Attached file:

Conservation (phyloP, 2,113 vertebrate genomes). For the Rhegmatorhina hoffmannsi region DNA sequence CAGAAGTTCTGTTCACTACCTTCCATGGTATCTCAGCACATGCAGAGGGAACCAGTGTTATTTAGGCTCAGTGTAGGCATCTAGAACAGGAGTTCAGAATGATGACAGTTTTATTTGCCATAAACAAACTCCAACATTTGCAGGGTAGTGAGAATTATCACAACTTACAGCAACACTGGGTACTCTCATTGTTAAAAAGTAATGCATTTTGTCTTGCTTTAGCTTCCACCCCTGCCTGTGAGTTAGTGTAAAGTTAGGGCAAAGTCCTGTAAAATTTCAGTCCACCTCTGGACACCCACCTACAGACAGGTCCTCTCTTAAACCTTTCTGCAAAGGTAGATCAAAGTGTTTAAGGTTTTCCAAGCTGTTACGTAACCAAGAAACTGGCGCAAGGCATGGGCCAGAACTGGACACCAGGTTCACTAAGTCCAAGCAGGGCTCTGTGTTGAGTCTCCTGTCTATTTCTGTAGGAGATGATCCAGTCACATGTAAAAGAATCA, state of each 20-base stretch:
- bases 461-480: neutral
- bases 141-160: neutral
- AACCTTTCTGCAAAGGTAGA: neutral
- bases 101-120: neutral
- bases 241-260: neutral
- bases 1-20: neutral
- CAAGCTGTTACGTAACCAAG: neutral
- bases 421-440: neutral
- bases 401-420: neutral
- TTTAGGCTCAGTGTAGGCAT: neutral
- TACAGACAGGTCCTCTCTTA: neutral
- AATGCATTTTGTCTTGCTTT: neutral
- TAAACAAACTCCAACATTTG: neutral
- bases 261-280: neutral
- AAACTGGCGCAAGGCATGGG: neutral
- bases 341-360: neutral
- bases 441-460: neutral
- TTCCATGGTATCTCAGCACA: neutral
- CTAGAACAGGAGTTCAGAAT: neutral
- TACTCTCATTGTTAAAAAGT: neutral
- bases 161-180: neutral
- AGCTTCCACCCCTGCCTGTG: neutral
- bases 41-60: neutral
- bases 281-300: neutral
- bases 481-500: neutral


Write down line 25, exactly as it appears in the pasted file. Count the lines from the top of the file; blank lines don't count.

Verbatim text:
- bases 281-300: neutral